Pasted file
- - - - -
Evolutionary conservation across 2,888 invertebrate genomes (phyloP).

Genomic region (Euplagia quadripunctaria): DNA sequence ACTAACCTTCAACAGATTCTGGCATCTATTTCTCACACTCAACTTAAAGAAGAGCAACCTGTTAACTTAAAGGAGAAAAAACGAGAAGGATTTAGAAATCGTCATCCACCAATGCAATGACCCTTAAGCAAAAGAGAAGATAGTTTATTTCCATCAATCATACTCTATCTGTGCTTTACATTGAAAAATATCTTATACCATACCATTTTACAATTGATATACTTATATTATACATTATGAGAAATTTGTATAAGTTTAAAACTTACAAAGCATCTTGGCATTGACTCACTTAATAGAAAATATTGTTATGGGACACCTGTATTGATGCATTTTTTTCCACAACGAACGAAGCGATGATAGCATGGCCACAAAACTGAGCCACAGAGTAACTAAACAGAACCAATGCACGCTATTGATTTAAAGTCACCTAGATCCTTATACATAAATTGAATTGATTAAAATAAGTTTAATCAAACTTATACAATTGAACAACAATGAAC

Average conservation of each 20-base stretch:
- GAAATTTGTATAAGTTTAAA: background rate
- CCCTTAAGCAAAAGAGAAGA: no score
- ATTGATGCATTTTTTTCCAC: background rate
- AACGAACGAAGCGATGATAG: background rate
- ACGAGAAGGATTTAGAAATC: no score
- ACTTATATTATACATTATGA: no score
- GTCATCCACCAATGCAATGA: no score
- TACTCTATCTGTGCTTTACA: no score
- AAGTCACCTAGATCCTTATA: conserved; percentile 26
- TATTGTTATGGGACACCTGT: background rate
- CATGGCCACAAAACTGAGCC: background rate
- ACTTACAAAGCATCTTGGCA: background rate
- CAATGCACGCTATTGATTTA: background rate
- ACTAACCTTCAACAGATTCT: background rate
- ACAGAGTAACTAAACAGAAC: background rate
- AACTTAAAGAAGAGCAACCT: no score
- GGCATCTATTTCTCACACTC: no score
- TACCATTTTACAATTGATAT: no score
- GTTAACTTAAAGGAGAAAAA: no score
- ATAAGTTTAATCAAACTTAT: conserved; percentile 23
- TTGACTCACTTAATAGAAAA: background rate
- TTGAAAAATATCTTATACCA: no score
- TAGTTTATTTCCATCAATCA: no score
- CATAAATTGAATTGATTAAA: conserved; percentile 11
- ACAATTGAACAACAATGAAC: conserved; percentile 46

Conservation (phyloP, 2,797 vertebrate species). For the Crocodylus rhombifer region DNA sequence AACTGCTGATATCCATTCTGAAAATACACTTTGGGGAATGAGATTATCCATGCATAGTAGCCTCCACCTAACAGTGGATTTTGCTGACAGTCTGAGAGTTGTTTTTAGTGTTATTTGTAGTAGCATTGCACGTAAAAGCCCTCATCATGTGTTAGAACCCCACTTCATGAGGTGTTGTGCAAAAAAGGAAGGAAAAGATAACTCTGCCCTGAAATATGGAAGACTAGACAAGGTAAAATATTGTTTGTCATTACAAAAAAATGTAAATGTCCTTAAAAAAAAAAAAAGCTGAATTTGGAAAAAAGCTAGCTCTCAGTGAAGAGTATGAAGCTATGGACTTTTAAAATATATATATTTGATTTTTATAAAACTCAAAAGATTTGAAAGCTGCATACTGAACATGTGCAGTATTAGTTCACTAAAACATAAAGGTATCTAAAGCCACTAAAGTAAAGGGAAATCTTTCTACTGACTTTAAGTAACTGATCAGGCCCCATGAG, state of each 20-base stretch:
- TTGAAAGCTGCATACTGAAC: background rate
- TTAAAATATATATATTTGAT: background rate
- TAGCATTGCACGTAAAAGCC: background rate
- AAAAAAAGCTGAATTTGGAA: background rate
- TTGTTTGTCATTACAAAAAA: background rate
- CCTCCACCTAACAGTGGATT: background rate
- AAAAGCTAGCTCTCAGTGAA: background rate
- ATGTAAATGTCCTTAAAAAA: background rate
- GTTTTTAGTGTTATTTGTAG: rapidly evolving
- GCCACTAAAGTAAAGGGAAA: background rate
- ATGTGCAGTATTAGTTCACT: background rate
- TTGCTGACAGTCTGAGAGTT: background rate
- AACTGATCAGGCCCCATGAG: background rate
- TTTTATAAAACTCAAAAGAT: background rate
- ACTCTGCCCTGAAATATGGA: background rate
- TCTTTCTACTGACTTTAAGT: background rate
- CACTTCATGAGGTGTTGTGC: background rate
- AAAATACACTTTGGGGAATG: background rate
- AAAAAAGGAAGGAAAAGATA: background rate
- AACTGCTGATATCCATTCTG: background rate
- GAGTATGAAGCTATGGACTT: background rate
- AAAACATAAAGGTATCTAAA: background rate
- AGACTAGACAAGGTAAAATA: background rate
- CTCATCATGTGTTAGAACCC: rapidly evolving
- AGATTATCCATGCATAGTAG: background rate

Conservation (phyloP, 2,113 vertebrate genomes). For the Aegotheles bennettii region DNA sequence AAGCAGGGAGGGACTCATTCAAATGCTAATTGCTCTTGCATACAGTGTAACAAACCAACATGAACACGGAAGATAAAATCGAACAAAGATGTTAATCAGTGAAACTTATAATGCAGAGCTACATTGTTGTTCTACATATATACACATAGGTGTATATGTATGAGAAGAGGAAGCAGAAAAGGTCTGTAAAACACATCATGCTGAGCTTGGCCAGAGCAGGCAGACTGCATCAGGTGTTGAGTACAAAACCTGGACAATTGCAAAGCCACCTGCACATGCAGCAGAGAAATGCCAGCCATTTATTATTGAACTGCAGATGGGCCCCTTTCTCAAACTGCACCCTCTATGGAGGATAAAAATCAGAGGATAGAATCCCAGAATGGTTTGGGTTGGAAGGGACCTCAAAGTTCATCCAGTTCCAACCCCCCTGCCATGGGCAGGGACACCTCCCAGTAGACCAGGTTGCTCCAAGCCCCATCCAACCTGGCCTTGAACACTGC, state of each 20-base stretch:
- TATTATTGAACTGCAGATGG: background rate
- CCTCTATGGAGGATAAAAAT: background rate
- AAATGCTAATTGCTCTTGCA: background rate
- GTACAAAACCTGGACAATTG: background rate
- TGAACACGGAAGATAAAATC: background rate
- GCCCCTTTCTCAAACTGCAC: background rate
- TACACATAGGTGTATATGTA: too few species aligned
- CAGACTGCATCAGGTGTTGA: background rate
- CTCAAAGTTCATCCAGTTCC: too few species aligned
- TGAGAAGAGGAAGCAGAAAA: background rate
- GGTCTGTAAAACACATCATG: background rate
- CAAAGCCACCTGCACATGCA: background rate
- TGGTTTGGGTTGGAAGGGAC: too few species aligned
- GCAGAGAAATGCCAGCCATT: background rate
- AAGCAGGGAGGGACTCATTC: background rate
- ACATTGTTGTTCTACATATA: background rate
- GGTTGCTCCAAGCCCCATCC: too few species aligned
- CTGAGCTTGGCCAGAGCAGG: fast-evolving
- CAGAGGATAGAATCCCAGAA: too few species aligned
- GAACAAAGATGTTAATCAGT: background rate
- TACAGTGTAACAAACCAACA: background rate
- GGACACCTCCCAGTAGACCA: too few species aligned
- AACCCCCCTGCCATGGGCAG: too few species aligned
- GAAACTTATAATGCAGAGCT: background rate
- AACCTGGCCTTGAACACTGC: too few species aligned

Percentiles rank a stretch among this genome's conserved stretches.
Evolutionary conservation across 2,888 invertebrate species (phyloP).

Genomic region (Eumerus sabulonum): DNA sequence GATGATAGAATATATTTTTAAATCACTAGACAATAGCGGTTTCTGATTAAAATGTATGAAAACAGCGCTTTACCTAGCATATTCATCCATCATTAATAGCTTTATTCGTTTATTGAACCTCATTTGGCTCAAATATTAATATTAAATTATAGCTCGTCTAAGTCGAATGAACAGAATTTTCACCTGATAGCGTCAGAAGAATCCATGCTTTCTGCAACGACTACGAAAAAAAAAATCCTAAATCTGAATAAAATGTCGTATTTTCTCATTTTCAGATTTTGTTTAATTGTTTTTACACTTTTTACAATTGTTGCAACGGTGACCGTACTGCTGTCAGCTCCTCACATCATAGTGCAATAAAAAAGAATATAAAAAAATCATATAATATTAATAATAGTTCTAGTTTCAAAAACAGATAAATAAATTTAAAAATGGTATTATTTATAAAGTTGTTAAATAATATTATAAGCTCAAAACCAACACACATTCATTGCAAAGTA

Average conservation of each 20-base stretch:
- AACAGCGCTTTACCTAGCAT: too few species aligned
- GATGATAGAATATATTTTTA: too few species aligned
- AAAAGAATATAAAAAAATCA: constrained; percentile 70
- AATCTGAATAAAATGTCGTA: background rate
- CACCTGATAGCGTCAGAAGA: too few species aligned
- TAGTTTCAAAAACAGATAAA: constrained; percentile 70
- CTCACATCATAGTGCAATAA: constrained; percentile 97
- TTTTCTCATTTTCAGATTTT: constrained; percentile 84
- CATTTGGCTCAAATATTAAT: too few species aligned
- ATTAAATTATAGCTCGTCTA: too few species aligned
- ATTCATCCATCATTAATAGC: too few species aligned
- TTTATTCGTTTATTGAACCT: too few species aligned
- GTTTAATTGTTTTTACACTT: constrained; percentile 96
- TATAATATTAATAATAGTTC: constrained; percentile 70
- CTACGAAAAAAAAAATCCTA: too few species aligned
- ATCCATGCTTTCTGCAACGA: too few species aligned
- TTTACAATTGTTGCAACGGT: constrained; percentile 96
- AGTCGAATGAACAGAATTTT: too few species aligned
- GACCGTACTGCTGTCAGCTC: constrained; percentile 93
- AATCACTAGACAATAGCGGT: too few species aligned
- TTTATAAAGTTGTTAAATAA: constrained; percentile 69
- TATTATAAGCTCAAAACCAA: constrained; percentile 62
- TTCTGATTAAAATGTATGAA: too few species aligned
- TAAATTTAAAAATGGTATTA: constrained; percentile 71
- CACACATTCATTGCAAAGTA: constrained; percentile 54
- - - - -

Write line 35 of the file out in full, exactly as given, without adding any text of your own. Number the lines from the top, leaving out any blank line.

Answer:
- CCTCCACCTAACAGTGGATT: background rate